On Feb. 6 in Tunisia, the birthplace of the Arab Spring, secular leader Chokri Belaid was assassinated, seriously complicating the political climate in the nation. Tunisian students across the world, including Mahmoud Ghedira ’16, have been employing various forms of social media to spread awareness about the significant changes taking place in their home country.

Ghedira described his inspiration for spreading hope in Tunisia. His idea to reach out to compatriots through social media began with a conversation with his cousin, a student at Bryn Mawr.

“We were talking over the phone and we were frustrated,” Ghedira said. “Here, 6,000 miles away, we can’t do anything about what’s happened. We have no power…. Back in the revolution and the protests, we were there in the streets protesting. We felt like we did something, so now we’re frustrated because we can’t do anything.”

Belaid was leader of the opposition group of the government, and according to The New York Times, his death was seen as a catastrophe to the already turbulent Tunisian government. Many supporters of the Tunisian revolution and the Arab Spring continue to promote a peaceful transition to a democratic government even after Belaid’s assassination and still aim to provide a model for other countries that are struggling to attain peace in the wake of revolution, such as Libya and Egypt.

Ghedira and his cousin created a Facebook group, Tunisian Students in America, which invites fellow Tunisian students studying in the States to support each other and discuss the uprising.

“Tunisian Students in America aims to connect young Tunisians who are attending their undergraduate, graduate or postgraduate studies in the United States of America, give them a voice and a platform to express themselves freely and react proactively to the ongoing events in Tunisia,” the mission statement reads.

Ghedira and fellow Tunisian students studying abroad in the U.S. created a YouTube video on Feb. 7 in order to send support to fellow Tunisians back home, since they could not be a part of the protests that were occurring after the funeral in Tunisia.

“Even though we are far away, even though we are not here with you, even though we are not protesting with you, we’re supporting you and we’re going to get through this without violence,” Ghedira said. “The whole motto was ‘yes’ to freedom, ‘no’ to violence.”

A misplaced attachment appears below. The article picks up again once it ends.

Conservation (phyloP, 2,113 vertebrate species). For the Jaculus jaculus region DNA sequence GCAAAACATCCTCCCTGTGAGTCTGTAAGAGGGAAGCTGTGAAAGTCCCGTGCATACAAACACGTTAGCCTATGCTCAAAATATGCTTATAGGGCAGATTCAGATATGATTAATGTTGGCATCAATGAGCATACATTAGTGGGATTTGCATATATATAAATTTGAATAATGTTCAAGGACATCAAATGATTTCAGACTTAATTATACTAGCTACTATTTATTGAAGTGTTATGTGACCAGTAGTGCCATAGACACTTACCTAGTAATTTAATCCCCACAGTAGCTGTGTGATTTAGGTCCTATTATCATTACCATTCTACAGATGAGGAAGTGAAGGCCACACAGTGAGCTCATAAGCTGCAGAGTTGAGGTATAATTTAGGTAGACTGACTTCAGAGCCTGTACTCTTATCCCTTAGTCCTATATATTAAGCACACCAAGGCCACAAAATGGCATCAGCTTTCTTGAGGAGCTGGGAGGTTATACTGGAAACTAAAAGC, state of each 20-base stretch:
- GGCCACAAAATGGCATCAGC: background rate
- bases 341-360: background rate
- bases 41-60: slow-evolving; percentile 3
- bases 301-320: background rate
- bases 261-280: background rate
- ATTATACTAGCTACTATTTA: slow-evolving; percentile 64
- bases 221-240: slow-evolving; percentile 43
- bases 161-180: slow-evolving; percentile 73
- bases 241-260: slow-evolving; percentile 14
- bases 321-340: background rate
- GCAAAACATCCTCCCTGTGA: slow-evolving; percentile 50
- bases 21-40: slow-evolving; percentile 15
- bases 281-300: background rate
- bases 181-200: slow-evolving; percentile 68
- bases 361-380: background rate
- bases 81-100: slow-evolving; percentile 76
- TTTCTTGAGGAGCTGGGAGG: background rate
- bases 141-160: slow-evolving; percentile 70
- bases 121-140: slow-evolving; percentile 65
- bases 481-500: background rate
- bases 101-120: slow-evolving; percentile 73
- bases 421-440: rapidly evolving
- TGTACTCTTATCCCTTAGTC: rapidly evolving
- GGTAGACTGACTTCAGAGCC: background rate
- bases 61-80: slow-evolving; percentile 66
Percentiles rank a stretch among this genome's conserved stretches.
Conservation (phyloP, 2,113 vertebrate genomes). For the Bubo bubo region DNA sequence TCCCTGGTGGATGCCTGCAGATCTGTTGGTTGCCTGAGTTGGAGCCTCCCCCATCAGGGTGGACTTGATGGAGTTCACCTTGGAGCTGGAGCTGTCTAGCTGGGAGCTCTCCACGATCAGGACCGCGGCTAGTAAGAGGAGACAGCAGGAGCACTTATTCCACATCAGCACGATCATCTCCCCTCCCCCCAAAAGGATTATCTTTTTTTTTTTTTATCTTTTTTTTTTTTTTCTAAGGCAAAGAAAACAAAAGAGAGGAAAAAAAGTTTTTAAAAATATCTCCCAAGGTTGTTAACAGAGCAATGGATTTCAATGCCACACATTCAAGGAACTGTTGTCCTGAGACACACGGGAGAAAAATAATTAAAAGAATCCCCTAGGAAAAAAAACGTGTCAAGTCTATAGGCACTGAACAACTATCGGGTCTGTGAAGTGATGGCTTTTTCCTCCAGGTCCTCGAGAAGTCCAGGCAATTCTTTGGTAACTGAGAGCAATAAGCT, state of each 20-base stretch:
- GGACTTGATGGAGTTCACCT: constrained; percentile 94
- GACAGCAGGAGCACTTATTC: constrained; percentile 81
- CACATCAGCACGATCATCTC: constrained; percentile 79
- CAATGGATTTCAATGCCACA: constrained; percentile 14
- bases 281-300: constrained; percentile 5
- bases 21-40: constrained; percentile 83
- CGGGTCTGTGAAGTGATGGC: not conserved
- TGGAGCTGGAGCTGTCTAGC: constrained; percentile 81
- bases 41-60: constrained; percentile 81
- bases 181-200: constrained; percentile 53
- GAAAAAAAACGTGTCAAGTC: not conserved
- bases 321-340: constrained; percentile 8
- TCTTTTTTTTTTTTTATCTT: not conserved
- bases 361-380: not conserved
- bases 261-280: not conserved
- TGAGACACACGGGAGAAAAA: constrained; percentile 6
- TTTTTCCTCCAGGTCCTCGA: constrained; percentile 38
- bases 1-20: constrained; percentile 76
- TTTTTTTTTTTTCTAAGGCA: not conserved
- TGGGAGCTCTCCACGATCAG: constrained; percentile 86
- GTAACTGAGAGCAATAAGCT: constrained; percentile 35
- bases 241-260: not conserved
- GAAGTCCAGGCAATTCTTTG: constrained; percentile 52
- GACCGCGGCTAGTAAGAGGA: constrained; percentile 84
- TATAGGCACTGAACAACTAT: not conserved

The dialogue of the video is in Tunisian and Arabic but is in the process of being translated into English. Ghedira translated his portion for The Argus.

“Hello. I am a Tunisian student in the U.S. and I wanted to tell the Tunisian people that even though we are not with you right now, we are supporting you,” Ghedira wrote. “We need to overcome this difficult period with no violence. Long live Tunisia!”

Ghedira said that the video has had a huge impact in Tunisia; it had reached 11,000 views by the morning of Feb. 8, just one day after being posted.

“So it got viewed to people [who were] saying ‘Thank you, we know, that really means a lot to us,’” Ghedira said. “‘Even though we’re not together right now, in the same country, we’re all the same people.’”

After creating the YouTube video, Ghedira and his fellow Tunisian friends took pictures of fellow international students across the United States holding signs stating where they were from and that they supported the Tunisian revolution.

“Those pictures also got so many likes on Facebook,” Ghedira said. “Everyone is sharing them. That really, in my opinion, really helped the people there [to] know and to see that they are not alone and the whole world is a part of their fight—their fight for democracy.”

Ghedira commented on the lack of knowledge among students at the University about the uprising in Tunisia.

“The first day I got here during international orientation, people were like, ‘Where are you from,’ and I was like, ‘Hey, I’m from Tunisia,’ and people were like, ‘Tanzania? Indonesia?’” Ghedira said. “And somebody asked me if it was in Italy. It’s true that people don’t know a lot about [the uprising]; even though they know about the Arab Spring, they don’t know that it first happened in Tunisia.”

However, students like Ghedira studying in the United States, are working to spread awareness of the country and its evolving political situation. Ghedira and his Tunisian friends have been sharing information across their respective campuses, and Ghedira plans on being a part of a larger movement at the University.

“My friend, who is in WesAmnesty, [said] they wanted to make this more expanded on campus,” Ghedira said. “[They want] to do sort of a lecture or something that would talk about what’s happened and what’s happening right now. She’s been asking me to talk about it.”

Ghedira also mentioned that students might create a newspaper that focuses on the current events in the Middle East.

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